About the Artist
In 1967, Willie King moved to Chicago in an attempt to make more money than he could down South. After a year spent on the West and South Side, he returned to Old Memphis, Alabama, just across the border from the Mississippi Prairie. A salesman - of shoes, cologne, and other frivolities - Willie traveled the rural roads hawking goods and talking politics. Choosing not to work under the "old system" of unequal treatment, King joined the civil rights movement near the end of the decade, eventually associating with the left-wing Highlander Center.
By the late 1970s, King was writing what he calls "struggling songs" - political blues tunes that he used to educate his audiences. As King explains "through the music I could reach more people, get em to listen." Yet as his rollicking blues style attests, King still knows how to have a good time. He played the juke circuit and bootlegged whiskey on the side, resorting to popular blues covers when the "struggling songs" upset a close-minded audience.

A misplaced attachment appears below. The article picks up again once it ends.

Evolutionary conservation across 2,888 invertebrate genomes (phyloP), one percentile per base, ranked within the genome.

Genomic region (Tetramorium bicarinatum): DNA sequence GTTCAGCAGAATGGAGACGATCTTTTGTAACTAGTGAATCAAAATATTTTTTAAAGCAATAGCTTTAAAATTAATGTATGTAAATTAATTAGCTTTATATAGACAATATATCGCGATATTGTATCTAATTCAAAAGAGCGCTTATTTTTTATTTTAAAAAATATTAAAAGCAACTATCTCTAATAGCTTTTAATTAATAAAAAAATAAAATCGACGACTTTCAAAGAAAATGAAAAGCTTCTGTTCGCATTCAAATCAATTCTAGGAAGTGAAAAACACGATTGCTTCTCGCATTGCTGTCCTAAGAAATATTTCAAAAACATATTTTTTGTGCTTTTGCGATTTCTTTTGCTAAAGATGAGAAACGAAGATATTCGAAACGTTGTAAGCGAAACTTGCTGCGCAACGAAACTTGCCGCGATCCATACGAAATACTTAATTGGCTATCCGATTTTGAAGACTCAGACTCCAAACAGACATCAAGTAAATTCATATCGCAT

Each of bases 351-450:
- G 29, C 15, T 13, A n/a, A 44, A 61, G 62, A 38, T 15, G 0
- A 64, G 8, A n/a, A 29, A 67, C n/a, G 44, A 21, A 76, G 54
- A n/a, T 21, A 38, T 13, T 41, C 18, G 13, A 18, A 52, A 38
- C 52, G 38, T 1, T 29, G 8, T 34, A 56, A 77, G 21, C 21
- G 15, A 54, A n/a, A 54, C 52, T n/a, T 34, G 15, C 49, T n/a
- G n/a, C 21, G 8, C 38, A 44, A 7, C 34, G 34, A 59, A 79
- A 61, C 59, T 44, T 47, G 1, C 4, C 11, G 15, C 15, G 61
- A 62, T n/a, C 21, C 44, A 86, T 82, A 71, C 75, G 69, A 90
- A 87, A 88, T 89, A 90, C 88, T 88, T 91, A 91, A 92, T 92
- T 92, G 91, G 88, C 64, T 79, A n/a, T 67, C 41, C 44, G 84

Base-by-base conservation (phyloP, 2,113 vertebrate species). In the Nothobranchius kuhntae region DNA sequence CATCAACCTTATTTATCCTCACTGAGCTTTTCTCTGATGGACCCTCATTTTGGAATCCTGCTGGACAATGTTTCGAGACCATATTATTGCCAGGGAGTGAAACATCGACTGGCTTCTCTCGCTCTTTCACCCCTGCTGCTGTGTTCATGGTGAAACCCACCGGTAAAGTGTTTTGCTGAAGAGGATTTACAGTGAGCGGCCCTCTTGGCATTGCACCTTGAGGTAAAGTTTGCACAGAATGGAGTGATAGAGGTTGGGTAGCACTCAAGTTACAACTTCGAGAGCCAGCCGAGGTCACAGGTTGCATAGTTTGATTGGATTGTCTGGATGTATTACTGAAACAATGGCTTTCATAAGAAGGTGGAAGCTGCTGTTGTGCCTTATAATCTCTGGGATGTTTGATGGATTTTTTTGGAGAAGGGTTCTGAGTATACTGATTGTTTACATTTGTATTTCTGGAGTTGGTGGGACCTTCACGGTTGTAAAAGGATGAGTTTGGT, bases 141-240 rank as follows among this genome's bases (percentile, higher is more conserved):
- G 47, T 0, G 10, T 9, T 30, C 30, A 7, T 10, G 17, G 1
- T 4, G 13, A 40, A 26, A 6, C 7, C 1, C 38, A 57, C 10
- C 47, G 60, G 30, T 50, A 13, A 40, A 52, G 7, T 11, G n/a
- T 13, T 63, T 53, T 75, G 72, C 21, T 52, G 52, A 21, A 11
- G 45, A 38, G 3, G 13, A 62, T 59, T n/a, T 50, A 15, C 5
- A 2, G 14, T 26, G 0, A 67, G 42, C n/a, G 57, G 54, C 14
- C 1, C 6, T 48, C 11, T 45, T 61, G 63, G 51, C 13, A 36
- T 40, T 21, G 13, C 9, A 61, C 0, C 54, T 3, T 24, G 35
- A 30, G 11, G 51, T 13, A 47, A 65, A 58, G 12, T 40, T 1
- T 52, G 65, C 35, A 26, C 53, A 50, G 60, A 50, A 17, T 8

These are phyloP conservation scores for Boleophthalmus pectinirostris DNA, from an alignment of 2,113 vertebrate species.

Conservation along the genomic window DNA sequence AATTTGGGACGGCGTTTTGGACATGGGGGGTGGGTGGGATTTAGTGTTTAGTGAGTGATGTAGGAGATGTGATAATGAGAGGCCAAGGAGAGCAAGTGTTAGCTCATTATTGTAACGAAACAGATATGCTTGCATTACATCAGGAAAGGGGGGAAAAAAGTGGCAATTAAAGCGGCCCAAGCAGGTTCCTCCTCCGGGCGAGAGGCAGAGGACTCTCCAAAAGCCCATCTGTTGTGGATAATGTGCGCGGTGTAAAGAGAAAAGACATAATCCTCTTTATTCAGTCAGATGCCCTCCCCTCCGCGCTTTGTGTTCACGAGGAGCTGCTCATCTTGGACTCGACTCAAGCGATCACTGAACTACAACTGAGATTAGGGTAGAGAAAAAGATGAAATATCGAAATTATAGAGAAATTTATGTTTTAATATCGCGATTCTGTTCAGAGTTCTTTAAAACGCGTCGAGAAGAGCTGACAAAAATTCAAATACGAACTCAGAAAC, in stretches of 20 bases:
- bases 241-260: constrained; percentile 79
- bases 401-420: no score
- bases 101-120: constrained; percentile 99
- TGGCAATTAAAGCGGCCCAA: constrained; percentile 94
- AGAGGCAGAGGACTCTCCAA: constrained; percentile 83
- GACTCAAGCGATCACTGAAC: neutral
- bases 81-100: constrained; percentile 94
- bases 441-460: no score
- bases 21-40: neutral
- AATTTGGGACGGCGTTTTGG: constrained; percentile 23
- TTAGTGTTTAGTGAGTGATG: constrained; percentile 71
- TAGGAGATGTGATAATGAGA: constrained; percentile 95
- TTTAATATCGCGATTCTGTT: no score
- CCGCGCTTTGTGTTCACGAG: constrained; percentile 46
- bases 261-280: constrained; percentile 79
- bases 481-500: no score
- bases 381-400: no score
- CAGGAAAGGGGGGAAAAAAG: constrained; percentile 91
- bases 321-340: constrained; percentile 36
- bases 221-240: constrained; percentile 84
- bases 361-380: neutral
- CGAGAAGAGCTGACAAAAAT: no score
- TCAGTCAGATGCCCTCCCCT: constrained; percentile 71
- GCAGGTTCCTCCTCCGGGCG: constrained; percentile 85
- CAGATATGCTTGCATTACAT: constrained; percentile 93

King work a lot in his own community, forging relationships with local youth through a blues education program and through his organization The Rural Members Association. The Rural Members Association has sponsored classes in music, woodworking, food preservation, and other African-American traditions, and has provided transportation, legal assistance, and other services for the needy over the past two decades. In recent years hes been sponsoring a festival on the creek, which is as The Freedom Creek Festival. Willie explains, "We was targetin at tryin to get all walks of life, different people to come down and kinda be with us in reality down there, you know. Lets get back to reality, in the woods . . . mix and mingle . . . get to know each other. Get up to have a workin relationship, try to bring peace . . ."